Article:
The next day, the commission began its work in Samara. The investigators quickly focused on the sensor failure in the separation mechanism between the first and second stage, which resulted in the lack of signal to open the pressurization valve on the reverse thrust nozzle of the D booster. The circumstances of the accident were considered to be similar to those during the launch of a Soyuz-U rocket on March 26, 1986, when the sensor shaft, believed to be damaged during the assembly of the rocket, failed to exit its housing during the separation, thus preventing the device from generating the opening command to the pressurization valve on the reverse thrust nozzle.
On October 17, Head of Roskosmos Dmitry Rogozin chaired a meeting of the investigative commission at RKTs Progress.
Several experiments with the separation system between the first and second stages were also planned to confirm the work of the investigative commission, which delivered its preliminary report on the accident on October 20 during a meeting at the TsNIIMash research institute in Korolev. According to Roskosmos, the final report and recommendations for corrective measures to the industry would be delivered to the Chairman of the State Commission overseeing flight testing of piloted space systems on Oct. 30, 2018.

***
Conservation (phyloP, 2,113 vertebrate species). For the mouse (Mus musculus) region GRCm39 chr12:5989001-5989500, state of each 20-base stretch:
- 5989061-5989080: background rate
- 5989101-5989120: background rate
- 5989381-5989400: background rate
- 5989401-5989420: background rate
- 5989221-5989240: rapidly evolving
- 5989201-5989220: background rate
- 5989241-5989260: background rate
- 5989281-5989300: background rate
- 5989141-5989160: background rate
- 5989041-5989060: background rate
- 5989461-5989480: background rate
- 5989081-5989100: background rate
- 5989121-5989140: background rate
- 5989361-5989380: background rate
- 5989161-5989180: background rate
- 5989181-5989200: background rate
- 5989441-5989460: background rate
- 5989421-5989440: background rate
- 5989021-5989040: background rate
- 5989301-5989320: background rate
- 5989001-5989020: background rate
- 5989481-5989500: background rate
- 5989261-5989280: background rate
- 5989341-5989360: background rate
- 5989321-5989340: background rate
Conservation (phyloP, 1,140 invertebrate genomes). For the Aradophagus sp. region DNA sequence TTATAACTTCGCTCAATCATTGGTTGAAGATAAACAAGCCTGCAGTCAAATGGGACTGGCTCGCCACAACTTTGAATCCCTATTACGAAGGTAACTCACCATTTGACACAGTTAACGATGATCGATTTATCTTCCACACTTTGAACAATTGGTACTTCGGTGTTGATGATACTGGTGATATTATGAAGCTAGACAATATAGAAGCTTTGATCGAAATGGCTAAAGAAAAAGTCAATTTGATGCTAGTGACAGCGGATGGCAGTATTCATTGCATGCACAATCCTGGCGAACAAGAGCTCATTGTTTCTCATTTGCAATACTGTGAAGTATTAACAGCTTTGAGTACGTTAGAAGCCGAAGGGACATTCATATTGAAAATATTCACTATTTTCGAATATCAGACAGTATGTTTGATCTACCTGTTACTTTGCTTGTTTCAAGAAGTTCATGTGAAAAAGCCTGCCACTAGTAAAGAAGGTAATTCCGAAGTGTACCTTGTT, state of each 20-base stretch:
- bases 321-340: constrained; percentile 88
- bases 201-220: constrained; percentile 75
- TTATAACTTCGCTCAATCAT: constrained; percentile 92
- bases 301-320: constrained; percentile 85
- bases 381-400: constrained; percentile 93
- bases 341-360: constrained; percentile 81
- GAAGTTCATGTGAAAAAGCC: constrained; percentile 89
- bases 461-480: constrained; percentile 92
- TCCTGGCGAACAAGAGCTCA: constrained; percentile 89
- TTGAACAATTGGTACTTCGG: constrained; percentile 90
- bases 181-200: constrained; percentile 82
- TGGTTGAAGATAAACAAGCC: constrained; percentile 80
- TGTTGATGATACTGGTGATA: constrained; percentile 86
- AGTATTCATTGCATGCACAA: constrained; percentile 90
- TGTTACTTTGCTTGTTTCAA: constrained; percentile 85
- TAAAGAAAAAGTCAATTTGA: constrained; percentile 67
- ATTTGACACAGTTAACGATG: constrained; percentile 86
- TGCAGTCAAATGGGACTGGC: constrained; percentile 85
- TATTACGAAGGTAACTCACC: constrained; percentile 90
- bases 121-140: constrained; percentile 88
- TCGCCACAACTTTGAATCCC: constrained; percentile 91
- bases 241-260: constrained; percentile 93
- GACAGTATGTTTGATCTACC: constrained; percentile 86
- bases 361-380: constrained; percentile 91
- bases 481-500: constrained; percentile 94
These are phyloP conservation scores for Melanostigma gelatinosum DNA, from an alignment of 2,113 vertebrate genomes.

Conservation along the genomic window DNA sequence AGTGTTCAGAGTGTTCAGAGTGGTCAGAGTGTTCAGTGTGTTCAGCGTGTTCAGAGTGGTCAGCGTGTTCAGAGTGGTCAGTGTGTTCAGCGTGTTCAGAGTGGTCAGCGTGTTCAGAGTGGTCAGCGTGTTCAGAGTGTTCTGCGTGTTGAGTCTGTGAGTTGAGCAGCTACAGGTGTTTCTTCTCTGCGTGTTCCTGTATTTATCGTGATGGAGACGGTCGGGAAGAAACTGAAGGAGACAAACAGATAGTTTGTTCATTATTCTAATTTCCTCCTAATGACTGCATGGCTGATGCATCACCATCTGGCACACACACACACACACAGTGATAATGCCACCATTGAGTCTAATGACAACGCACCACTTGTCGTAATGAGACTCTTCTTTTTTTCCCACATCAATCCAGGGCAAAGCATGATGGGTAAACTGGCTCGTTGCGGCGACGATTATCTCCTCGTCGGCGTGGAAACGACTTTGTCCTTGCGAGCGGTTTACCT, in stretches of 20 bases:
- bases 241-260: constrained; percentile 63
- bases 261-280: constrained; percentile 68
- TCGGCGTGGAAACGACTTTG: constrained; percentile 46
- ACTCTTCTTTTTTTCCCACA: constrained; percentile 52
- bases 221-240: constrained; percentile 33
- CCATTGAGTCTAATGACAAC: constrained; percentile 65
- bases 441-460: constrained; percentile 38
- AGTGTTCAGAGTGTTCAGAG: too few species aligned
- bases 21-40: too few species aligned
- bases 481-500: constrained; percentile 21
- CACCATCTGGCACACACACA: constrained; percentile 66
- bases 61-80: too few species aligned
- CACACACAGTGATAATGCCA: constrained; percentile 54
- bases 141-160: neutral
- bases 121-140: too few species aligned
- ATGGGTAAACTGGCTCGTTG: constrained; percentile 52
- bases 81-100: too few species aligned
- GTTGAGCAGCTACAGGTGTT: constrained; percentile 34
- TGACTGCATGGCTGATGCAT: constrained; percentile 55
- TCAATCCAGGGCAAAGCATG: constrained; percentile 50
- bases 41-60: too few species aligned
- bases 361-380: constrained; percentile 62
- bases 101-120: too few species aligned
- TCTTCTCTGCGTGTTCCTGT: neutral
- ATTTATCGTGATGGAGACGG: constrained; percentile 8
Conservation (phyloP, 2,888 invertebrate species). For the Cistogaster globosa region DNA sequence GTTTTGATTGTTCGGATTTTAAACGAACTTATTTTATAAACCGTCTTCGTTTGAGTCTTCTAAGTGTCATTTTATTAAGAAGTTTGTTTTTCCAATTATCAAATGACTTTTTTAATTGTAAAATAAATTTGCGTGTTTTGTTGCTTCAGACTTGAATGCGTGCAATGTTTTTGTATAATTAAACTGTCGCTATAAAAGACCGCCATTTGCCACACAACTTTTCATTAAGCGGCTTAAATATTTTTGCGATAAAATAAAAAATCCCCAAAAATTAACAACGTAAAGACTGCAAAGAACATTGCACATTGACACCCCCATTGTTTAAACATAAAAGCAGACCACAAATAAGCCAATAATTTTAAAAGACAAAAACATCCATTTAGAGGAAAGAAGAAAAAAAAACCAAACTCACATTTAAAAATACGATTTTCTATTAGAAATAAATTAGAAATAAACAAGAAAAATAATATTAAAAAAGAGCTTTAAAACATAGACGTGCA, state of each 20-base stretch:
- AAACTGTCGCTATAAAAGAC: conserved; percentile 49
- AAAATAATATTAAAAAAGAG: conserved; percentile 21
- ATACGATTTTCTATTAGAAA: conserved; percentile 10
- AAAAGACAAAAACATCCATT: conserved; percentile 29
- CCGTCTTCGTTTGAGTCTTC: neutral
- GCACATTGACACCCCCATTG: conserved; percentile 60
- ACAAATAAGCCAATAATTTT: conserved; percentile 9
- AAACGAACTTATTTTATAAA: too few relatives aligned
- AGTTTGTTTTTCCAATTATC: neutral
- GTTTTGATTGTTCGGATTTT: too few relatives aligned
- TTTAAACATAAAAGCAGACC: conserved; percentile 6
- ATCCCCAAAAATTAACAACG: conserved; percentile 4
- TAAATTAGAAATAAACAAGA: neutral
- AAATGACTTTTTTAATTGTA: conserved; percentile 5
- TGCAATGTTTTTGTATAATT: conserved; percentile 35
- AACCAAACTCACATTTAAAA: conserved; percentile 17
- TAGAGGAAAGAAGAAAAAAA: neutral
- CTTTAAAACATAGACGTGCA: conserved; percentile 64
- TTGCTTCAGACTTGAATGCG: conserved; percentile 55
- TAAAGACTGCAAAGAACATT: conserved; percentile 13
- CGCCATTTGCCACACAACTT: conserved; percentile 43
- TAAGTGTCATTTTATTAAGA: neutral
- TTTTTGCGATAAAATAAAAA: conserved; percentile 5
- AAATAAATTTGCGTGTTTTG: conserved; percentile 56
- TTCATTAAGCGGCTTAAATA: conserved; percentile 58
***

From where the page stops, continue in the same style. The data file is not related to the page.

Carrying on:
On Oct. 31, 2018, Roskosmos State Corporation confirmed that the separation sensor failure had caused the accident. In the follow-up press-conference at TsNIIMash research institute and in the official statement published on November 1, Roskosmos said that the abnormal separation of the D booster was caused by a bending deformation of a sensor rod by 6º45' degrees during the assembly of the launch vehicle at the Baikonur launch site. The damaged sensor prevented the opening of the cover on the reverse-thrust nozzle of the booster, which led to its impact on the core stage.
The cause of the accident was characterized as operational and affecting only Soyuz vehicles, which underwent final assembly.
The November 1 press-release quoted Deputy Director General at TsNIIMash Oleg Skorobogatov (who led the interagency investigative commission) as saying that the "launch concluded with a failure of the launch vehicle due to abnormal separation of one of the side boosters (Block D), whose nose section hit the core stage (Block A) in the area of the fuel tank, which led to its depressurization and the loss of stability of the launch vehicle."